For the past year or so I have been looking into building a new touring bike. The frame (the heart of a bike) needed to be capable of:
- Being comfortable at the top of the list - A bike that suited me like a glove!
- Reynolds 725 frame
- Loaded Touring/Randonneuring - PBP 2015?
- Using 26” wheels for worldwide use. I live in Mexico, so this requirement was a true necessity even more.
- Fitting wide rims and tires. I felt I was looking for a “Gravel Grinder” - a bike that could perform really well on tarmac but that would also be at complete ease on dirt roads such as those found in the San Juan Huts trail in Colorado or the Carretera Austral in Chile.
- S&S couplers - What seemed like a pricey option in the beginning turned out (after some research) to be something that would pay off easily after just a few flights given how much airlines have increased their sports equipment fees. My Ultimate Touring Bike needed to be capable of flying anywhere in the world with no constraints or high-fees.
- Disc brakes - Researched this very thoroughly and at the end decided that, for off-road purposes, mechanical disc brakes (Avid BB7) would be the way to go for me. The frame should not have me stuck with only a disc option, however. Therefore, the frame would be ready for V-brakes or even cantis if ever needed. A disc option also gives me the ability to go with 650b wheels for randonneuring if I ever want this.
- Being able to grow with my needs. How often do we find ourselves wanting a different bike because our current (touring) bike no longer fits our needs?... Oh, I wish it had this or I wish it had that. A new touring frame had to tackle both my current and future needs. Flexibility with brake and wheel options mentioned above were two of them. Another important factor was its drivetrain. My current needs/budget call for a nice ole derailleur system. But I also wanted a frame for the point below...
- A Rohloff IGH which is something I see myself having in the future. Will I want a chain or belt drive? Don’t know, yet! The frame needed to be ready for both with its appropriate eccentric bottom bracket for chain tensioning, cable routing braze-ons and frame (seatstay) splitter, just in case. Off-the-rack bikes will give you one option (even from high-end manufacturers), but never two and forget about three - Standard Derailleur, Chain Rohloff or Belt-drive system? Believe me, I searched but encountered the following replies:
A. Simply cannot do all three! - The vast majority.
B. Can do it but have little expertise with Rohloff, especially with belt-drives (i.e., often the case with very small one-person custom builders.) Will cost you beaucoup money!
C. Can do it, have credible expertise - Will still cost you a LOT of $ (more than what I was willing to pay.)
- 460mm chainstays for absolutely no heel strike. Obviously, no toe strike with 175mm cranks and 11 (45) size shoes.
- Other small but important things: kickstand plate, incorportated chainstay protector, 3 water bottle cages, uncut steering tube to raise/lower handlebar as I please.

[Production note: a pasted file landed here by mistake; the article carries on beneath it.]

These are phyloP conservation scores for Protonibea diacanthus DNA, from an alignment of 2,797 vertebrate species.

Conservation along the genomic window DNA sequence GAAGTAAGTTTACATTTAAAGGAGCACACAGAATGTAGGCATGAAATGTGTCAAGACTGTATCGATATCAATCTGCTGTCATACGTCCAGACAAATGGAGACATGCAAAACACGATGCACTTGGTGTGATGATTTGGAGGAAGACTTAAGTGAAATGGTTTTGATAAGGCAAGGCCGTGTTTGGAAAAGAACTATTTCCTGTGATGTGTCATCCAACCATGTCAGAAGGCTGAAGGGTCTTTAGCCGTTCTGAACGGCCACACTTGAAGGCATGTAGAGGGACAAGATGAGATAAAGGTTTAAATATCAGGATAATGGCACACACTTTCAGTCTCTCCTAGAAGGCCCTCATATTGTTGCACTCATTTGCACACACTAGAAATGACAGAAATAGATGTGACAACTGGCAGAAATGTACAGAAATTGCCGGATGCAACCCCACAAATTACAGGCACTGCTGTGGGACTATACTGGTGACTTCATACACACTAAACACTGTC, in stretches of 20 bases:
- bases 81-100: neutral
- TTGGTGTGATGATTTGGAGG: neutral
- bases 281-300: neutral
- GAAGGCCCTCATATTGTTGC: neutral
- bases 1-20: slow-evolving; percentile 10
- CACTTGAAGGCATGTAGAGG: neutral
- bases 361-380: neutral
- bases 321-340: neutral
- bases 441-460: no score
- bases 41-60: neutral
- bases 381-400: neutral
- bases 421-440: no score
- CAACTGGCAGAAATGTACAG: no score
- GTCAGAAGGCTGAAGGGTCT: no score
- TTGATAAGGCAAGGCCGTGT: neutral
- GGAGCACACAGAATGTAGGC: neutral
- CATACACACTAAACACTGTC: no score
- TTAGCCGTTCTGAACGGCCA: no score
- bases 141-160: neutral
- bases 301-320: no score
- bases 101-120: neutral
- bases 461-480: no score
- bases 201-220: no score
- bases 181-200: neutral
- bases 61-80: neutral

FINDING THE RIGHT BUILDER
I was thrilled when I found Rodríguez (AKA R+E Cycles) and their UTB model: ULTIMATE TOURING BIKE. They’re based in Seattle, WA. and have been doing business since 1973. They are known for their tandems and touring bikes handmade right in their facilities. In the last several years, however, these guys have also become renowned for their Rohloff bikes in the Northwest. After some extensive research I can see why:
- They own the patent to the Bushnell Eccentric Bottom Bracket for chain or belt tensioning which they distribute worldwide. If you do your homework on Rohloff, you’ll learn why this is so important.
- Deep understanding of how the Rohloff system works and all the requirements to make it work smoothly on a given frame.
- They have a dedicated Rohloff frame builder who trained extensively at the Rohloff facility in Germany.
- The above points crowned them as the #1 Rohloff dealer in the U.S. in 2011 (I wonder how many people know this little fact.)
At that point, I felt I was completely in good hands. BTW, Rodríguez does little advertisement and does not participate in fancy national tradeshows. It’s mainly all word of mouth or web search! Their website doesn’t mention several options indicated above, but they are available to anyone as very reasonable extras. They are the only ones who satisfied my needs with a “Yes, we can!” to ALL of my requirements. Their pricing structure is such that I felt the overall package was quite reasonable and within my budget. These guys have also the expertise of working long-distance with their customers across the nation or internationally. Since I live in Mexico, we exchanged tons of email and phone correspondence. They provided a step-by-step video for fitting (body measurements) and processed all data into a computerized fitting system to catch any errors. They also provided me with a free DVD to disassemble and assemble my S&S coupled bike which made everything so easy when I had to use it for the first time last week. The final product was delivered as requested. Nothing was missed!
UNVEILING FINAL PRODUCT - My 40th B-Day present, BTW
So, without further delay, here is my RODRÍGUEZ UTB:
Main shot! - Yes, I still have to get a rear rack for it.
26" wheels w/ wide tires - up to 2.1" w/ fenders and up 2.4" w/o fenders (1.75" shown):
Splitter in seatstay for Belt Rohloff / Chainstay Protector à la Miyata 1000:
Eccentric Bottom Bracket for chain tensioning on a Rohloff:
S&S Couplers + Brake/Derailleur cable splitters + 3 water bottle cages